Neocon push for 'military option' in Iran hurts US - White House
President Obama’s spokesman, Josh Earnest, said that regarding negotiations over Iran’s nuclear program, congressional Republicans are “ready to fast-forward to the military approach before the diplomatic approach has been given the opportunity to succeed.” This is consistent with the pattern of foreign policy decisions the Republicans have made over the past two decades, he said.
Earnest: "Efforts of neocons in previous administration" hurt America around the world.
— Fred Lucas (@FredLucasWH) March 9, 2015
Forty-seven Republican senators sent an open letter to the Iranian government Monday morning, claiming that any agreement would have to face ratification in Congress, and could be revoked by the next occupant of the White House “with the stroke of a pen.”
Earnest’s comments echoed an earlier statement by Senate minority whip Dick Durbin (D-Ill.), who pointed out that the failure of the talks would make a military response to Iran’s nuclear efforts more likely. He also said the Republican senators should “think twice about whether their political stunt is worth the threat of another war in the Middle East.”
The White House spokesman disagreed that an agreement with Iran would have to be subject to ratification in Congress, citing several instances of international “commitments” to prove his point, including treaties with Japan and the Republic of Korea about the stationing of US troops there. However, he explained the administration’s view that Congress would have the final word on lifting the sanctions if and when Iran lived up to the deal.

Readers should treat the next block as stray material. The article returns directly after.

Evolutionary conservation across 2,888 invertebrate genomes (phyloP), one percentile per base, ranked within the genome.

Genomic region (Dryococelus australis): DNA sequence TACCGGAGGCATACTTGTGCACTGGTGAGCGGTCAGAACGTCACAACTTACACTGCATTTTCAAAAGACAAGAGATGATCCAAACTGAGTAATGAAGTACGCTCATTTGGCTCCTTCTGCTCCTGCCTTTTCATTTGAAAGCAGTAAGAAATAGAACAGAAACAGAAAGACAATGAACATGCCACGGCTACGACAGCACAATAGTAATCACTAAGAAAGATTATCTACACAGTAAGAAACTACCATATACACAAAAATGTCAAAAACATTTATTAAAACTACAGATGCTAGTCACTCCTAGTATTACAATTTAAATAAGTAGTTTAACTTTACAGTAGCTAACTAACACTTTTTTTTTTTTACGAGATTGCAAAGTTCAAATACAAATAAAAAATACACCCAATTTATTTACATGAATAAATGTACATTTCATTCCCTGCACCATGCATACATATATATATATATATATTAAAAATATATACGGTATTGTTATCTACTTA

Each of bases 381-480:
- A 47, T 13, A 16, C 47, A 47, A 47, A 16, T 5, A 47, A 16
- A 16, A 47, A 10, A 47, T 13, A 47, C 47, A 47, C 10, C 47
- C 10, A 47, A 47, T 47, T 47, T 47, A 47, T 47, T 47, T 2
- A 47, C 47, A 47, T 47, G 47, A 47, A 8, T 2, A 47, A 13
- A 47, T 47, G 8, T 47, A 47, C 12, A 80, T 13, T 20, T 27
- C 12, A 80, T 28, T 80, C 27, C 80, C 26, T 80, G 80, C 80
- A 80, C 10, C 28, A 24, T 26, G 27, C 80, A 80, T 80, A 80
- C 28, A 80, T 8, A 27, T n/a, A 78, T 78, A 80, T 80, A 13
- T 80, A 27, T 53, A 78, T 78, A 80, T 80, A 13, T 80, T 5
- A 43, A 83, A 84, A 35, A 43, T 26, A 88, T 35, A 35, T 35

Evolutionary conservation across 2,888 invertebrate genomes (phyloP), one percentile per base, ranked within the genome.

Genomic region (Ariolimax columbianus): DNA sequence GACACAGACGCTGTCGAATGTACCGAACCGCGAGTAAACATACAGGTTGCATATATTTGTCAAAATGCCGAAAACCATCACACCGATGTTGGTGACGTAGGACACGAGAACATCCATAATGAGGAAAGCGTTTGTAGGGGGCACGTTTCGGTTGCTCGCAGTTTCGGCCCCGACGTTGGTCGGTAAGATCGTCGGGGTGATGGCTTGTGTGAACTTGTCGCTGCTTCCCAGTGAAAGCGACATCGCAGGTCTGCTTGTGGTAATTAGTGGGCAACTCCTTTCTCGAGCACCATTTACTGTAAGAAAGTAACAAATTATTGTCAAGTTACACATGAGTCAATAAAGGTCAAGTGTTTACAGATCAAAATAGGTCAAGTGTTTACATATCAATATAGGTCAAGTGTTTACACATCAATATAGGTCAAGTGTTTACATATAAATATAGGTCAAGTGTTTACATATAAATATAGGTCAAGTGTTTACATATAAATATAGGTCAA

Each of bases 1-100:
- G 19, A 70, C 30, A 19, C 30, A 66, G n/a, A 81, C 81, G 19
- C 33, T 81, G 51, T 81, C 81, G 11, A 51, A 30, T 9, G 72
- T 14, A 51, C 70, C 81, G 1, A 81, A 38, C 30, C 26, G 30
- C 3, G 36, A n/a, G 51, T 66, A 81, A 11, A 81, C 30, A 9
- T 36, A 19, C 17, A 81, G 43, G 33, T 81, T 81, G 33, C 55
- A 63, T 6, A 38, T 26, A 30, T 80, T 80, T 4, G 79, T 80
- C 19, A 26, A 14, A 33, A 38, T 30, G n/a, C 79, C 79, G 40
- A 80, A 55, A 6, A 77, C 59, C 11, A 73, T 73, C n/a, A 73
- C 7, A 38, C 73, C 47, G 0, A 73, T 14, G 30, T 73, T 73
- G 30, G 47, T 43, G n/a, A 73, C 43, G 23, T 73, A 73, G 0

— The Hill (@thehill) March 9, 2015
The Obama administration does not envision substantial sanctions
relief until it sees a “demonstrated commitment” from Iran “for
years” to accept “intrusive” inspections of nuclear facilities,
factories, and uranium mines, Earnest said. If Iran somehow did
not live up to the terms of the agreement, the White House would
have a “full range of options on the table,” including
the military option, he added.
“The best way for us to resolve international community’s concerns about Iran’s nuclear program is to get Iran’s own commitment to not develop a nuclear weapon,” Earnest told reporters. “The rush to war, to military option that Republicans are advocating, is not in the best interest of the US.”
Referring to the recent authorization to use military force, which Obama requested from Congress to wage war against the Islamic State in Iraq and Syria, Earnest pointed out that the “common thread” between that and the Iran situation is “a Republican Party that is eager to direct almost unlimited authority to the President of the United States to wage war, but to try to repeatedly tie his hands when he is trying to conduct diplomacy.”